A friend told me the other day about his visit to the Kanaky. He spoke of actions the Kanak took to reclaim their lands from the French colonials since the 1980s. And this got me thinking that one of our shortcomings in Palestine is our ignorance about these specific actions by the Indigenous people in lands across the oceans. We, unfortunately, construct narratives about what we think those natives aspire for. Many even think that their struggle to reclaim the land, and often, they are brought up as an example of what we try to avoid. This is unfortunate. We do to the narrative of the others, what exactly is done to ours. It is essential to incorporate the perspective of the Natives of Turtle Island, and generally, in what colonials call “the new world,” to our knowledge about the struggles of the Natives. I’m not less ignorant about this issue. How does your people see the concept of reclaiming the land? I do realize when I use the phrase “your people” I might be unintentionally making a generalization about the Natives in your continent. This is unintended, but I fall short with words.


Estes & Musleh Funambulist (1)
Palestinian flag on the humātao land occupation in Aotearoa. / Photo by Nick Estes (2019).

December 3, 2019

Dear Maath,

The storm is blowing in. Land reclamation is tricky business. After all, it is “illegal” by definition.

I am reminded of how settlers here tell us to “Go back to the reservation!” or to “Go back to where you came from!” When we do go back to where we came from — the land itself — they charge us with trespassing. Some say we should revel in being “outlaws.” But I think of the tens of thousands of migrant children imprisoned in detention centers, or the thousands of migrants and refugees who die during the perilous journeys to safety. There is nothing romantic about illegality.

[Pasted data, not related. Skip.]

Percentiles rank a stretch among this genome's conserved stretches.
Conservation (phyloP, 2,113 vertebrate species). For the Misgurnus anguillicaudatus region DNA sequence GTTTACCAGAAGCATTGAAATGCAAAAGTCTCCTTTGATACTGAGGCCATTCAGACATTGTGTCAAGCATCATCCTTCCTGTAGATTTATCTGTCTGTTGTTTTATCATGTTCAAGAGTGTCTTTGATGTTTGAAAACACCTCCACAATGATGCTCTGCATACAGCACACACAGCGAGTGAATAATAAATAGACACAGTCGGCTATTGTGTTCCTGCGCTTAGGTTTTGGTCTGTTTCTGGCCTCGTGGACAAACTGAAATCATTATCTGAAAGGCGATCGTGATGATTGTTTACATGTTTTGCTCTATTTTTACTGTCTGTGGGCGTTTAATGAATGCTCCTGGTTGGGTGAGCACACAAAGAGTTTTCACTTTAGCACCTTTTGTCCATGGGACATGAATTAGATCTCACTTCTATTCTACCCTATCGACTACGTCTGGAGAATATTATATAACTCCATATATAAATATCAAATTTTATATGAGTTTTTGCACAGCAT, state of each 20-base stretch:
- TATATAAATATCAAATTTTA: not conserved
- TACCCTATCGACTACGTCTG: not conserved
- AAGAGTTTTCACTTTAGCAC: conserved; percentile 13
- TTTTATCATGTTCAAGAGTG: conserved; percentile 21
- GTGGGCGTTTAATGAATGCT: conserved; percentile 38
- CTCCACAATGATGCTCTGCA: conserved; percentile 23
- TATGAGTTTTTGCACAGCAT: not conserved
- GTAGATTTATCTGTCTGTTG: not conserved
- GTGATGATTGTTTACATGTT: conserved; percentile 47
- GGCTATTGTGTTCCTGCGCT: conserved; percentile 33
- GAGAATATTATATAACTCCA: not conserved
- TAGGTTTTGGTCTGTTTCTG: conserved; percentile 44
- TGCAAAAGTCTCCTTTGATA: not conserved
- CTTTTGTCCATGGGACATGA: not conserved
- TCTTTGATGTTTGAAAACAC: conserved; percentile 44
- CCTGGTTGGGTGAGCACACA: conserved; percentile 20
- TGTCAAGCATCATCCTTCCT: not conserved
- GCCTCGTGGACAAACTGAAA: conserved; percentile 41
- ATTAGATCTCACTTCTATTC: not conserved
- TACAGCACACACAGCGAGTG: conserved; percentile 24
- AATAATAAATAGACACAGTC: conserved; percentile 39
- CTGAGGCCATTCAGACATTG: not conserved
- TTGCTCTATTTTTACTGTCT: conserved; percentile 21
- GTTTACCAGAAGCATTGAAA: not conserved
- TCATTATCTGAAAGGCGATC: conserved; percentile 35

We are not against the law for the sake of being common “criminals.” Quite the opposite. We are against the current legal order precisely because we are creating a new law — or, more accurately, we are restoring an older legal order, an Indigenous legal order. Settlers destroy to replace. The same goes for the law. They criminalize us, the original people, to hide their own illegality. The destruction of settler colonialism is the proliferation of Indigenous life and governance.

The process of taking land back, therefore, happens to our own customs and our own ways. We can look to the example of Unis’tot’en Camp in unceded Wet’suwet’en Territories. What is currently British Columbia is trying to build an oil pipeline through their territory. The camp exists to restore relations and customary hunting and gathering rights, to protect the forest and rivers. While under constant police surveillance, Unis’tot’en Camp remains free Indigenous territory. My friend Anne brought us the blessing of fresh water from the river. They can still drink water directly from the river — it’s that clean and pure!

We recently visited the Ihumātao land occupation in Aotearoa, the Teo Reo (Māori) word for what settlers call New Zealand. The land defenders are attempting to reclaim Indigenous land from private real estate developers. It’s a radical demand and initiative, since most land restoration projects have only targeted state land. It’s deeply inspiring. And I share this picture of their land occupation, because, like all of us living under the boot of settler colonialism, we know we are not free until Palestine 
is free, from the river to the sea!